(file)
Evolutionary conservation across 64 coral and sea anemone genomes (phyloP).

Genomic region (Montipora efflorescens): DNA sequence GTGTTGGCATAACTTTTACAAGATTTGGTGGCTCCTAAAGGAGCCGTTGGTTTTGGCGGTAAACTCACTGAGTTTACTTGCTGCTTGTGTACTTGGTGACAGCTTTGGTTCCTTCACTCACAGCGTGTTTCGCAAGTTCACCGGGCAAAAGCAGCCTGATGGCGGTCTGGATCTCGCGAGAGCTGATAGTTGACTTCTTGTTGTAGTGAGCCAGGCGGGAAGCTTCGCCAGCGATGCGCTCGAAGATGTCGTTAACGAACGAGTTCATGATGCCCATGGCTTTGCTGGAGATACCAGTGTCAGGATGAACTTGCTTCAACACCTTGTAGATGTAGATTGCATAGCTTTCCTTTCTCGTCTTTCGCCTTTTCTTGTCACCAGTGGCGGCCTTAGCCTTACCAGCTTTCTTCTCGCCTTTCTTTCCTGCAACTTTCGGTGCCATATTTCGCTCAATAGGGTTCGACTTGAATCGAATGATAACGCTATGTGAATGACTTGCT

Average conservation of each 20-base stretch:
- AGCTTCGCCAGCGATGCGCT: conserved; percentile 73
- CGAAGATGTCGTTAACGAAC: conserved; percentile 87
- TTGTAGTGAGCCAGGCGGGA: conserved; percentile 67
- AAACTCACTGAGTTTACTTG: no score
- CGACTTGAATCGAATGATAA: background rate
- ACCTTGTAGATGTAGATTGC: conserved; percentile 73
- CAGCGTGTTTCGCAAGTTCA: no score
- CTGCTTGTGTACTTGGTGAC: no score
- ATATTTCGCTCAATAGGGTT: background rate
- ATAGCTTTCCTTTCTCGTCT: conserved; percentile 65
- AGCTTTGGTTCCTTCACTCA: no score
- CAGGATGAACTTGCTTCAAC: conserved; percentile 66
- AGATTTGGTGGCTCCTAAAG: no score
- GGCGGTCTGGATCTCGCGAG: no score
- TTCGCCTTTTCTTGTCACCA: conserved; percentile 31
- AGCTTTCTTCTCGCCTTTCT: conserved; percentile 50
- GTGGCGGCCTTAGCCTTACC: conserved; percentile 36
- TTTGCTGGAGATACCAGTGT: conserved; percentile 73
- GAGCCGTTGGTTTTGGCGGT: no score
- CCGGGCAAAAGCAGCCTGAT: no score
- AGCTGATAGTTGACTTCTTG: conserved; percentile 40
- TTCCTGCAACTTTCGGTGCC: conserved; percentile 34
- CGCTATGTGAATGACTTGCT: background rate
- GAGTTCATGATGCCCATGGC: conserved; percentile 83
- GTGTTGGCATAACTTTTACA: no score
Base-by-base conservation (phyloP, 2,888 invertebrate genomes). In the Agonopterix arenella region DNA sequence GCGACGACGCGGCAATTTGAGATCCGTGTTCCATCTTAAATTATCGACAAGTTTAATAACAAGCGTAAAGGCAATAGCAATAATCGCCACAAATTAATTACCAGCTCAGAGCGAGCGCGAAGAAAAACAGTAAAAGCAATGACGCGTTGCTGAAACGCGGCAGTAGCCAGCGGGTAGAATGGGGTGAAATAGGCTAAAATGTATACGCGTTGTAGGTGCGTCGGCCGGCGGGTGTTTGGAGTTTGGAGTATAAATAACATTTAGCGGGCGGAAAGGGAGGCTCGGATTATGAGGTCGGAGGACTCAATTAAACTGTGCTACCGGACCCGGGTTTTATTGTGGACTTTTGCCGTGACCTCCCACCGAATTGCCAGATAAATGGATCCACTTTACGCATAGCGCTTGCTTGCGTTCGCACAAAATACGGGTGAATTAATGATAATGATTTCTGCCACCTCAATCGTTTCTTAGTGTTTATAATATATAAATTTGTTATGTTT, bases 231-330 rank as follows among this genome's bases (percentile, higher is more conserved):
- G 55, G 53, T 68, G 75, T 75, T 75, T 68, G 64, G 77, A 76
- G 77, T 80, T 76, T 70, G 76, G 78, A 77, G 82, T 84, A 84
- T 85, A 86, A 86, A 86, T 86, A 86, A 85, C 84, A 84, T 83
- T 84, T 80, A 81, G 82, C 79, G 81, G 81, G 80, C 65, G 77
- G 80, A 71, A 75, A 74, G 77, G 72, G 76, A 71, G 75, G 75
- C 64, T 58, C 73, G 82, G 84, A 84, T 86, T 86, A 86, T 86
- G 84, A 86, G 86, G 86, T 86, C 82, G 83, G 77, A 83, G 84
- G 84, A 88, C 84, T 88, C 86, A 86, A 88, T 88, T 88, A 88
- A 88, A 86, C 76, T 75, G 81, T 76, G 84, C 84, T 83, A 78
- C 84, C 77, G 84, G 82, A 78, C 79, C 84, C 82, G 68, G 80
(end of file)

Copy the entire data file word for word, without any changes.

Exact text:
Evolutionary conservation across 64 coral and sea anemone genomes (phyloP).

Genomic region (Montipora efflorescens): DNA sequence GTGTTGGCATAACTTTTACAAGATTTGGTGGCTCCTAAAGGAGCCGTTGGTTTTGGCGGTAAACTCACTGAGTTTACTTGCTGCTTGTGTACTTGGTGACAGCTTTGGTTCCTTCACTCACAGCGTGTTTCGCAAGTTCACCGGGCAAAAGCAGCCTGATGGCGGTCTGGATCTCGCGAGAGCTGATAGTTGACTTCTTGTTGTAGTGAGCCAGGCGGGAAGCTTCGCCAGCGATGCGCTCGAAGATGTCGTTAACGAACGAGTTCATGATGCCCATGGCTTTGCTGGAGATACCAGTGTCAGGATGAACTTGCTTCAACACCTTGTAGATGTAGATTGCATAGCTTTCCTTTCTCGTCTTTCGCCTTTTCTTGTCACCAGTGGCGGCCTTAGCCTTACCAGCTTTCTTCTCGCCTTTCTTTCCTGCAACTTTCGGTGCCATATTTCGCTCAATAGGGTTCGACTTGAATCGAATGATAACGCTATGTGAATGACTTGCT

Average conservation of each 20-base stretch:
- AGCTTCGCCAGCGATGCGCT: conserved; percentile 73
- CGAAGATGTCGTTAACGAAC: conserved; percentile 87
- TTGTAGTGAGCCAGGCGGGA: conserved; percentile 67
- AAACTCACTGAGTTTACTTG: no score
- CGACTTGAATCGAATGATAA: background rate
- ACCTTGTAGATGTAGATTGC: conserved; percentile 73
- CAGCGTGTTTCGCAAGTTCA: no score
- CTGCTTGTGTACTTGGTGAC: no score
- ATATTTCGCTCAATAGGGTT: background rate
- ATAGCTTTCCTTTCTCGTCT: conserved; percentile 65
- AGCTTTGGTTCCTTCACTCA: no score
- CAGGATGAACTTGCTTCAAC: conserved; percentile 66
- AGATTTGGTGGCTCCTAAAG: no score
- GGCGGTCTGGATCTCGCGAG: no score
- TTCGCCTTTTCTTGTCACCA: conserved; percentile 31
- AGCTTTCTTCTCGCCTTTCT: conserved; percentile 50
- GTGGCGGCCTTAGCCTTACC: conserved; percentile 36
- TTTGCTGGAGATACCAGTGT: conserved; percentile 73
- GAGCCGTTGGTTTTGGCGGT: no score
- CCGGGCAAAAGCAGCCTGAT: no score
- AGCTGATAGTTGACTTCTTG: conserved; percentile 40
- TTCCTGCAACTTTCGGTGCC: conserved; percentile 34
- CGCTATGTGAATGACTTGCT: background rate
- GAGTTCATGATGCCCATGGC: conserved; percentile 83
- GTGTTGGCATAACTTTTACA: no score
Base-by-base conservation (phyloP, 2,888 invertebrate genomes). In the Agonopterix arenella region DNA sequence GCGACGACGCGGCAATTTGAGATCCGTGTTCCATCTTAAATTATCGACAAGTTTAATAACAAGCGTAAAGGCAATAGCAATAATCGCCACAAATTAATTACCAGCTCAGAGCGAGCGCGAAGAAAAACAGTAAAAGCAATGACGCGTTGCTGAAACGCGGCAGTAGCCAGCGGGTAGAATGGGGTGAAATAGGCTAAAATGTATACGCGTTGTAGGTGCGTCGGCCGGCGGGTGTTTGGAGTTTGGAGTATAAATAACATTTAGCGGGCGGAAAGGGAGGCTCGGATTATGAGGTCGGAGGACTCAATTAAACTGTGCTACCGGACCCGGGTTTTATTGTGGACTTTTGCCGTGACCTCCCACCGAATTGCCAGATAAATGGATCCACTTTACGCATAGCGCTTGCTTGCGTTCGCACAAAATACGGGTGAATTAATGATAATGATTTCTGCCACCTCAATCGTTTCTTAGTGTTTATAATATATAAATTTGTTATGTTT, bases 231-330 rank as follows among this genome's bases (percentile, higher is more conserved):
- G 55, G 53, T 68, G 75, T 75, T 75, T 68, G 64, G 77, A 76
- G 77, T 80, T 76, T 70, G 76, G 78, A 77, G 82, T 84, A 84
- T 85, A 86, A 86, A 86, T 86, A 86, A 85, C 84, A 84, T 83
- T 84, T 80, A 81, G 82, C 79, G 81, G 81, G 80, C 65, G 77
- G 80, A 71, A 75, A 74, G 77, G 72, G 76, A 71, G 75, G 75
- C 64, T 58, C 73, G 82, G 84, A 84, T 86, T 86, A 86, T 86
- G 84, A 86, G 86, G 86, T 86, C 82, G 83, G 77, A 83, G 84
- G 84, A 88, C 84, T 88, C 86, A 86, A 88, T 88, T 88, A 88
- A 88, A 86, C 76, T 75, G 81, T 76, G 84, C 84, T 83, A 78
- C 84, C 77, G 84, G 82, A 78, C 79, C 84, C 82, G 68, G 80